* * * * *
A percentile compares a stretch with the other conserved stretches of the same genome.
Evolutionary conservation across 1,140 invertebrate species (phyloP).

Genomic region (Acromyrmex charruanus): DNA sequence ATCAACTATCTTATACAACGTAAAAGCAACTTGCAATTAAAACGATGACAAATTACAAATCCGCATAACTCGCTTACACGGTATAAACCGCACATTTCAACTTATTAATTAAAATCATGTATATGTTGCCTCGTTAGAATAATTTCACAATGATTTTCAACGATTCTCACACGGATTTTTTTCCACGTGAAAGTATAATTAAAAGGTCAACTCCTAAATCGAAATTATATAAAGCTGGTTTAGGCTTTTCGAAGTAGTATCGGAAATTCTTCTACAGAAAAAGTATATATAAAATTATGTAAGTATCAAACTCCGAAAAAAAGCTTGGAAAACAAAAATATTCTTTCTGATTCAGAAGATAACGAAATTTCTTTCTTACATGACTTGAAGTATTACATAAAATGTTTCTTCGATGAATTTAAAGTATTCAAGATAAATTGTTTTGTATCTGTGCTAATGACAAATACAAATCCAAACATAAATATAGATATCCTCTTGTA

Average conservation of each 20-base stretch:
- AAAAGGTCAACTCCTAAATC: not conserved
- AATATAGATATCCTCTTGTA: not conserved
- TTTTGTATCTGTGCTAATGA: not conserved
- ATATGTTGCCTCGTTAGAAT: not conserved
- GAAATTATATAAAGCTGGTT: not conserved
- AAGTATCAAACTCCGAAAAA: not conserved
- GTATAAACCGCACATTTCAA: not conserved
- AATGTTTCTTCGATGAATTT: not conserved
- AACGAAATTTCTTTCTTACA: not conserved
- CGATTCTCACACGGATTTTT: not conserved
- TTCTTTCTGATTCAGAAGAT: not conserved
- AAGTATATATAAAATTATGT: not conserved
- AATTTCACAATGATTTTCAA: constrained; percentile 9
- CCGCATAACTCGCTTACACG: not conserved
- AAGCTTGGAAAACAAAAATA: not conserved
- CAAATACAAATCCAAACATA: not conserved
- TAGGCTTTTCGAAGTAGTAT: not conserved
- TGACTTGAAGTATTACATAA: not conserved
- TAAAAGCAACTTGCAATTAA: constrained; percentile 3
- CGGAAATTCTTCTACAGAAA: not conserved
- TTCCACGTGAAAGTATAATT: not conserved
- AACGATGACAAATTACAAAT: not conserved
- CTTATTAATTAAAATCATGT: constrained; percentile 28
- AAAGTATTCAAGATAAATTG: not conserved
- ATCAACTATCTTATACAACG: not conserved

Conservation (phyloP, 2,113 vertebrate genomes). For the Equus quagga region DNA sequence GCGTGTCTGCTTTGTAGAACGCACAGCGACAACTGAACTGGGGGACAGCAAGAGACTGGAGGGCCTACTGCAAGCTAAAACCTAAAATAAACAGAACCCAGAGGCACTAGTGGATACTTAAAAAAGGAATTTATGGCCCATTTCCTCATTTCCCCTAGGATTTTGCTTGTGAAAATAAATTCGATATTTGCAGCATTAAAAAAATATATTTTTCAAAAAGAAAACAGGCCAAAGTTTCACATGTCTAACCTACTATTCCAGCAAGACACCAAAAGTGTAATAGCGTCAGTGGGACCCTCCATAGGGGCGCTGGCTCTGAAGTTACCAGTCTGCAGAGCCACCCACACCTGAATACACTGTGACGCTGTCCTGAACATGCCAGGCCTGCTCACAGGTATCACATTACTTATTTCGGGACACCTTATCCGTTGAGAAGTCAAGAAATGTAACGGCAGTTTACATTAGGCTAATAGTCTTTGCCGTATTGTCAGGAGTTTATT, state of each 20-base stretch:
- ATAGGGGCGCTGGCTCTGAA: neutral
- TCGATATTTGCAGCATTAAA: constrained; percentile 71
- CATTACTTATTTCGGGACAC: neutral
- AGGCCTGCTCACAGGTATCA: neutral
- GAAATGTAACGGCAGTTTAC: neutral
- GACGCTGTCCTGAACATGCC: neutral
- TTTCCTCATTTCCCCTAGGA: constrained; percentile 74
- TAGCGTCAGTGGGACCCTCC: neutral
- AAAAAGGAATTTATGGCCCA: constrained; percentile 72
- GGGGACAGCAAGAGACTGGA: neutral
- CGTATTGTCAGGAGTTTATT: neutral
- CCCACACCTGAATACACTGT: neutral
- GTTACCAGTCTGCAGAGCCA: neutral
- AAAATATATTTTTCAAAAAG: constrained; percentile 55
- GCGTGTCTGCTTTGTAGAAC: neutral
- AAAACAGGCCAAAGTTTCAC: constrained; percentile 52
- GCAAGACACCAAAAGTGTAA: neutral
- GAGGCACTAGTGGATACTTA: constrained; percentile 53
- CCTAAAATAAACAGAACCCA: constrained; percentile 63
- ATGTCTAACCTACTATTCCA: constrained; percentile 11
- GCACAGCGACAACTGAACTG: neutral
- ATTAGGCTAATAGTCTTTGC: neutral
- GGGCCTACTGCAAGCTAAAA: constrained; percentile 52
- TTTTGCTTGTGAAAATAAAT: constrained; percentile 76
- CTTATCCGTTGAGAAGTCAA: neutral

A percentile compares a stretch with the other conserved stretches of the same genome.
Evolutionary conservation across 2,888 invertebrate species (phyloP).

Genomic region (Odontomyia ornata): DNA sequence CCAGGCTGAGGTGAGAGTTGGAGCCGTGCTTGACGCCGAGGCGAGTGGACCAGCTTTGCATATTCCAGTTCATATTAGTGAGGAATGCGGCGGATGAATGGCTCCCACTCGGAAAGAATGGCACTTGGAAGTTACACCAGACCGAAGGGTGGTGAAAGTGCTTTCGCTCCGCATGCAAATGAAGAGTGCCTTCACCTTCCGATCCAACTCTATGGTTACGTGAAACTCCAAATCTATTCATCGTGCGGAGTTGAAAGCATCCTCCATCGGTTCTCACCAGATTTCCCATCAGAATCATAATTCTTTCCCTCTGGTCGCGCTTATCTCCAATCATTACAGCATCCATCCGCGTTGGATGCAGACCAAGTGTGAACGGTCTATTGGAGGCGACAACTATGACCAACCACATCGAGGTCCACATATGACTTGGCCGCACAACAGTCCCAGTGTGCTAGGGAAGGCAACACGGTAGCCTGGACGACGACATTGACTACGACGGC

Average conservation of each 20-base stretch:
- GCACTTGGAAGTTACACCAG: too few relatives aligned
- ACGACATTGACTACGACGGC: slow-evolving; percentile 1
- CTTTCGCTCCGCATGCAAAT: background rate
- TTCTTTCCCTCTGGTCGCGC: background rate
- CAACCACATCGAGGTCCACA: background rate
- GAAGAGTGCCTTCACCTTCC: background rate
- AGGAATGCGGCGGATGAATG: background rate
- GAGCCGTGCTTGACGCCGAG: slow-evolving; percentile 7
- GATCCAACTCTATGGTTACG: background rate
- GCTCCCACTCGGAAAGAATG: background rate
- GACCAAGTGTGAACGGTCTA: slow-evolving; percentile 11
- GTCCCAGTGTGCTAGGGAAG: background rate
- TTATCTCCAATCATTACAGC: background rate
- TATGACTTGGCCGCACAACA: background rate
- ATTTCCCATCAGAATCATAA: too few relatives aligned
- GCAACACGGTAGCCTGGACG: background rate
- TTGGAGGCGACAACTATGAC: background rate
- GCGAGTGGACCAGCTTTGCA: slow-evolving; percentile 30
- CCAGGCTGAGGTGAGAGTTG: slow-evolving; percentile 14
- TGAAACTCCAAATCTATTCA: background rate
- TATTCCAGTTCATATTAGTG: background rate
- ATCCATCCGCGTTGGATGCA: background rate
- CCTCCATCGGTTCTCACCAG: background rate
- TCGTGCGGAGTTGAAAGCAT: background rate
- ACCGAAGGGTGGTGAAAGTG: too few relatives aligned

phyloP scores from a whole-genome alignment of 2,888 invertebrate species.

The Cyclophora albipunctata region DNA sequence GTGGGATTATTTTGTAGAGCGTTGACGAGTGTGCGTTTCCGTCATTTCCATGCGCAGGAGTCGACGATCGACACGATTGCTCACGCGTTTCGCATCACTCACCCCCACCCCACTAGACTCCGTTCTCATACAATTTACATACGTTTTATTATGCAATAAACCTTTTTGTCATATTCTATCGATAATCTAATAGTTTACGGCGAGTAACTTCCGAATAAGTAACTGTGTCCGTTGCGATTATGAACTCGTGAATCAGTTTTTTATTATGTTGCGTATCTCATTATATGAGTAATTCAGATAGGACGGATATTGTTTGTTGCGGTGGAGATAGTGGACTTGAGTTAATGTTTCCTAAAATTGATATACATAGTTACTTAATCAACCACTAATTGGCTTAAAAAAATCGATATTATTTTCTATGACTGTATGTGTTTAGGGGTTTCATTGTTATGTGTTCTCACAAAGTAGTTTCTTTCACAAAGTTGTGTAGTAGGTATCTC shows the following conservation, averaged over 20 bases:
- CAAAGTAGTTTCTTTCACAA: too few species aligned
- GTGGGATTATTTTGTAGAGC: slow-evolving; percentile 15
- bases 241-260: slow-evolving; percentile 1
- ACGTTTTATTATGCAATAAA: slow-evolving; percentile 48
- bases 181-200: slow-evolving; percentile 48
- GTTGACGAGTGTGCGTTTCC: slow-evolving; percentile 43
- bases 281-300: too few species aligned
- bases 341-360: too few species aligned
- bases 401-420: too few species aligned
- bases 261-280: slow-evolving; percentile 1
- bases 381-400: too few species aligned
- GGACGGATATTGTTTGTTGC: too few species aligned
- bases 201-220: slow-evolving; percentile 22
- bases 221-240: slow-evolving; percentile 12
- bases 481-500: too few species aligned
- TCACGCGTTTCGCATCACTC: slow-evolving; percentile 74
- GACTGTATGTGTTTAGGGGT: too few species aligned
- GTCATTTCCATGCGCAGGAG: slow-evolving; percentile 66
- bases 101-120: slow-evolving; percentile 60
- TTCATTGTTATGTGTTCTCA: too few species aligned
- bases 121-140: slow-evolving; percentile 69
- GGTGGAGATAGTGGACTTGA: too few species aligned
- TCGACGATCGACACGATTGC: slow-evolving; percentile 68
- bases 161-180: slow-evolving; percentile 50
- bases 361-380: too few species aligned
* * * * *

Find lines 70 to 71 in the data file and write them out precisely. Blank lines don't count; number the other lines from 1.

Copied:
- GACCAAGTGTGAACGGTCTA: slow-evolving; percentile 11
- GTCCCAGTGTGCTAGGGAAG: background rate